Bank of Montreal deputy chief economist Doug Porter considers FTA to have been a net positive for Canada and has written an op-ed article to support his claim. But even he does not dispute Stanford's data and agrees the question is up for legitimate debate.
"I think it's fair to say that some of the benefits of free trade were oversold, but at the same time some of the biggest concerns of the opponents were overdone. I think the reality has been a bit more benign," he says.
Surprisingly, Porter says the key benefit of FTA was not so much what it did for exports but what happened to imports.
Because of the elimination of import tariffs, FTA and subsequent liberalized trade agreements contributed to the taming of inflation in Canada, meaning Canadians are paying less than they would have been.
Annual inflation in Canada has averaged 0.5 percentage points lower than in the U.S. in the 25 years following FTA, as opposed to 0.6 points higher in the quarter-century prior.
Another benefit, he said, is that U.S. investment into Canada has ballooned since FTA, although Porter concedes some would not consider the takeover of Canadian firms to foreigners an unalloyed good.
The critics' argument is not that FTA has not been transformative, or even that it is a failure. Rather, that it is less than the sum of its parts.
The deal looked like a rampaging success in its first decade when exports to the U.S. expanded at about 12 per cent annually. But they began to slow after 2000 and during the recession actually headed down.
FTA advocates say such a cooling was to be expected given the recession, weakness of the U.S. economy, tighter border controls following 9-11, and strength of the Canadian dollar, which reached par in 2007 and has mostly remained there since.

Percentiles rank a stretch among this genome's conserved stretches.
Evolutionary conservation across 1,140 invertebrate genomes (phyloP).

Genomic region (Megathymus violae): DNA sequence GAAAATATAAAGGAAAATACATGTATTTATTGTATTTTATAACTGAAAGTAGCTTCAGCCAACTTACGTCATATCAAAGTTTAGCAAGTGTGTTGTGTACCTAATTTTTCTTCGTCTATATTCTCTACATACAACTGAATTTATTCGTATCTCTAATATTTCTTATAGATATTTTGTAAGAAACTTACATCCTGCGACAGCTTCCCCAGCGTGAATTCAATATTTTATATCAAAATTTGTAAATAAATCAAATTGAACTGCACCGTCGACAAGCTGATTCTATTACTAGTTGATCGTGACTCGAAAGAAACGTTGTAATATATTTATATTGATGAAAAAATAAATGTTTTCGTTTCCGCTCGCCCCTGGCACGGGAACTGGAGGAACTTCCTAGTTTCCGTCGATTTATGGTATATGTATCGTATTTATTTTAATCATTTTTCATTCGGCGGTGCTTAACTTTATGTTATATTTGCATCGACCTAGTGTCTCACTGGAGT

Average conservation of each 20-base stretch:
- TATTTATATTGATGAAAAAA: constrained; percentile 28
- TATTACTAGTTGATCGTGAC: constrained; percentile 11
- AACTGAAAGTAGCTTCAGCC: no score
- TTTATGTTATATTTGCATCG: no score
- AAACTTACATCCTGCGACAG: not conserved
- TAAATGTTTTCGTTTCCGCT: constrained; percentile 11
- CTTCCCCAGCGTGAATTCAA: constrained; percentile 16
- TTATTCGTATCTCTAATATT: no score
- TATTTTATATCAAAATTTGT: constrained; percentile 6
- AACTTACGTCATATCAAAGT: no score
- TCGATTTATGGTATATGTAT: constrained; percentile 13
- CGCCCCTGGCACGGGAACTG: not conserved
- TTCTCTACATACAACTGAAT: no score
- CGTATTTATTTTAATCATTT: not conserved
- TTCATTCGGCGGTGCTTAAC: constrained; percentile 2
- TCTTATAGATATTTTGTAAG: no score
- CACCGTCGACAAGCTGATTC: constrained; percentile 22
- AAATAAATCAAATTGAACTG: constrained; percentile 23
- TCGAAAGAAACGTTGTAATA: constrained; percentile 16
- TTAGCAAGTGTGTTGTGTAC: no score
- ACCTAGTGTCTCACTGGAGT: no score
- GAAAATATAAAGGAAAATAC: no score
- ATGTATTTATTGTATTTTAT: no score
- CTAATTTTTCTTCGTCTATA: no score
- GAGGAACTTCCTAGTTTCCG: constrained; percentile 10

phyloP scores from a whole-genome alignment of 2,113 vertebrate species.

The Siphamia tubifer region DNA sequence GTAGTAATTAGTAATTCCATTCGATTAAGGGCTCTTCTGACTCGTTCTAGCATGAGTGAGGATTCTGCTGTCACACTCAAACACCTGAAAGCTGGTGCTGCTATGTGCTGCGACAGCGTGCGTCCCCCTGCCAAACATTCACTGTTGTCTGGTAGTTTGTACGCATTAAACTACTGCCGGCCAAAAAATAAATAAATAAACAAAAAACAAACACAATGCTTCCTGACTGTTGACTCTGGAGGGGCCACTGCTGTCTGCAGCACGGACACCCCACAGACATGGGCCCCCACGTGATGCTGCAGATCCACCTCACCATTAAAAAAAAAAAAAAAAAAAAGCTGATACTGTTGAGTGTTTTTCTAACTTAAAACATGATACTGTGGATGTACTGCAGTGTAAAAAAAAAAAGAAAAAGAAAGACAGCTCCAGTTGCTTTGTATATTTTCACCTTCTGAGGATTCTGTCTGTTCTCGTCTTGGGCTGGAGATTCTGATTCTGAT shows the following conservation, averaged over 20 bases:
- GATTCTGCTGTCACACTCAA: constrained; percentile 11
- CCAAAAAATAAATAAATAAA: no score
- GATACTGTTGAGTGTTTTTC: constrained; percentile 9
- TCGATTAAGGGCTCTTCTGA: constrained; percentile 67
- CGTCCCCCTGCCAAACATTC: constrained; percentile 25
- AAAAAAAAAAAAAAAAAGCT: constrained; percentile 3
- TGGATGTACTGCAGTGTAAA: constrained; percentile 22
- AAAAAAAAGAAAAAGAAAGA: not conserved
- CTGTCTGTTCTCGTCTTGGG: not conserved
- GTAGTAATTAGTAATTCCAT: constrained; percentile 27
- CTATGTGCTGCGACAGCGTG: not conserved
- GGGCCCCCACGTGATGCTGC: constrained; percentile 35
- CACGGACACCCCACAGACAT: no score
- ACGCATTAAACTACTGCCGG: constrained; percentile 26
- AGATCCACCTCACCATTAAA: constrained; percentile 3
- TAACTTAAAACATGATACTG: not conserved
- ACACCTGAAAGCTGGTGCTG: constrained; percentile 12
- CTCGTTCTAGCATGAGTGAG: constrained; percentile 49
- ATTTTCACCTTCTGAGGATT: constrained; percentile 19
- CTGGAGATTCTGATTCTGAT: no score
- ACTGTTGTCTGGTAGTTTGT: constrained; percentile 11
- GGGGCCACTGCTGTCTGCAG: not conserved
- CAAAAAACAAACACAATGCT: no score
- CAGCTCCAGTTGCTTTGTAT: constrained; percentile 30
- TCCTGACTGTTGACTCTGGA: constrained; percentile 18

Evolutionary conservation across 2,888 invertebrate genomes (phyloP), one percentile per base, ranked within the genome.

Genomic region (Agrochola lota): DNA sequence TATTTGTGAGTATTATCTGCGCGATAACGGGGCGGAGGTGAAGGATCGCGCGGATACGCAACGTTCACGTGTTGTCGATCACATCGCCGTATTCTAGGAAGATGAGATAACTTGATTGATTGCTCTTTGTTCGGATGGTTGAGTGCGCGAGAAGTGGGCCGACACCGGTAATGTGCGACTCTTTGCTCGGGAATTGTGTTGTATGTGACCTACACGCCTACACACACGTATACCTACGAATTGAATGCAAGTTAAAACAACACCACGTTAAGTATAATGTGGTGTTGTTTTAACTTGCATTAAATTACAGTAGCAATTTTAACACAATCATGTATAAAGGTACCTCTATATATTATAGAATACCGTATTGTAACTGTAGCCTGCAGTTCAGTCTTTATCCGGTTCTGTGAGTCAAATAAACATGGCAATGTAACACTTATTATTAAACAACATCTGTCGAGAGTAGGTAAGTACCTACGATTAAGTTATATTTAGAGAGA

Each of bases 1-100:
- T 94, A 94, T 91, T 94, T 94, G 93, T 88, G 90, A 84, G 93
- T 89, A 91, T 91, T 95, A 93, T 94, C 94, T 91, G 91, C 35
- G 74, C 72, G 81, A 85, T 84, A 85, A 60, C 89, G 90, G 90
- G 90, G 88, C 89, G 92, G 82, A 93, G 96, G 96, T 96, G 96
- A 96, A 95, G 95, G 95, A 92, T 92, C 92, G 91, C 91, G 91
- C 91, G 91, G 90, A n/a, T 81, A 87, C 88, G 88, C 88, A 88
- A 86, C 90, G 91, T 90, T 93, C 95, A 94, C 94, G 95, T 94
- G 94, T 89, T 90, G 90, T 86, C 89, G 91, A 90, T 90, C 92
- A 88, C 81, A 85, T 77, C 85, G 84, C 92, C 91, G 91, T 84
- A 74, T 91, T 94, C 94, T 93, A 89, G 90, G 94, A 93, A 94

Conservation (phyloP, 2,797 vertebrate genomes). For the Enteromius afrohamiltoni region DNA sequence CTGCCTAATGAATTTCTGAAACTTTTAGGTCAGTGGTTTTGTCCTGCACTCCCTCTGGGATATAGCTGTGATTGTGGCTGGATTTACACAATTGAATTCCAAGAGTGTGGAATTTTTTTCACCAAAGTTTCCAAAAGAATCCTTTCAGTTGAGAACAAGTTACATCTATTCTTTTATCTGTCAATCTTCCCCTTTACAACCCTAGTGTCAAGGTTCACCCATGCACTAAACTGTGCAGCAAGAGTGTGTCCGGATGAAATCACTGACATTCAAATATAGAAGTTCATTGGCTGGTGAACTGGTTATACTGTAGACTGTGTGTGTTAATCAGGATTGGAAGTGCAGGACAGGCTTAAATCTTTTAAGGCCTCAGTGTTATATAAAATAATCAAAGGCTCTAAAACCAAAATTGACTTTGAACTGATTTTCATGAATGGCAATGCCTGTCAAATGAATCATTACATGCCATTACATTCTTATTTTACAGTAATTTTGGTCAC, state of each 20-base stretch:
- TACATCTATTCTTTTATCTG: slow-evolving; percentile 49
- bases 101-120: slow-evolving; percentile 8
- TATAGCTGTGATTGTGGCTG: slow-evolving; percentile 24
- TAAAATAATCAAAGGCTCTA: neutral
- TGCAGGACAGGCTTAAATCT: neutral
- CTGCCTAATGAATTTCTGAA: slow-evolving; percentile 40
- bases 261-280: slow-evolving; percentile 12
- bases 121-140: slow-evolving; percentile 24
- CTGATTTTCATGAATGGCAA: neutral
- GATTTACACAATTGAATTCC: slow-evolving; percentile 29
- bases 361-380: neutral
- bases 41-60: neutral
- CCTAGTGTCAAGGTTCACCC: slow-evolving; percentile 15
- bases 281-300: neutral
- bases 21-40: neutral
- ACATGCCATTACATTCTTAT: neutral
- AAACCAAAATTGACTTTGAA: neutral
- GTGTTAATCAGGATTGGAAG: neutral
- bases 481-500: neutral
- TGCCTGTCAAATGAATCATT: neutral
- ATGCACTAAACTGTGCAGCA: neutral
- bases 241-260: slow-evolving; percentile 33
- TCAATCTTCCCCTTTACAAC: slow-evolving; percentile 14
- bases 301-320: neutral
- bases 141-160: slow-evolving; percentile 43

But that misses the point, say critics. If the FTA is not responsible for the recent drop-off, maybe it was not responsible for the earlier successes.
"Certainly there was a large increase in exports following the agreement, but during the 1990s you had a very robust American economy and a declining Canadian dollar," Weir points out.
"So I wouldn't credit free trade with the increase in exports in the 1990s and wouldn't blame it for the decrease now."
Ironically, one of the lasting legacies of the FTA may be that it succeeded tying Canada's fortunes closely to those of it's larger souther neighbour. That's not such a good policy today.
Finance Minister Jim Flaherty and Bank of Canada governor Mark Carney — both free trade supporters — have been hectoring the corporate sector for years to break its dependence on the weakened U.S. and fasten on to emerging strength in Asia and even South America.
"That was an argument that was being made against free trade in the 1980s, so I find it interesting that it is now essentially being repeated by the Bank of Canada governor," said Weir. "I'm just noting the irony more than anything."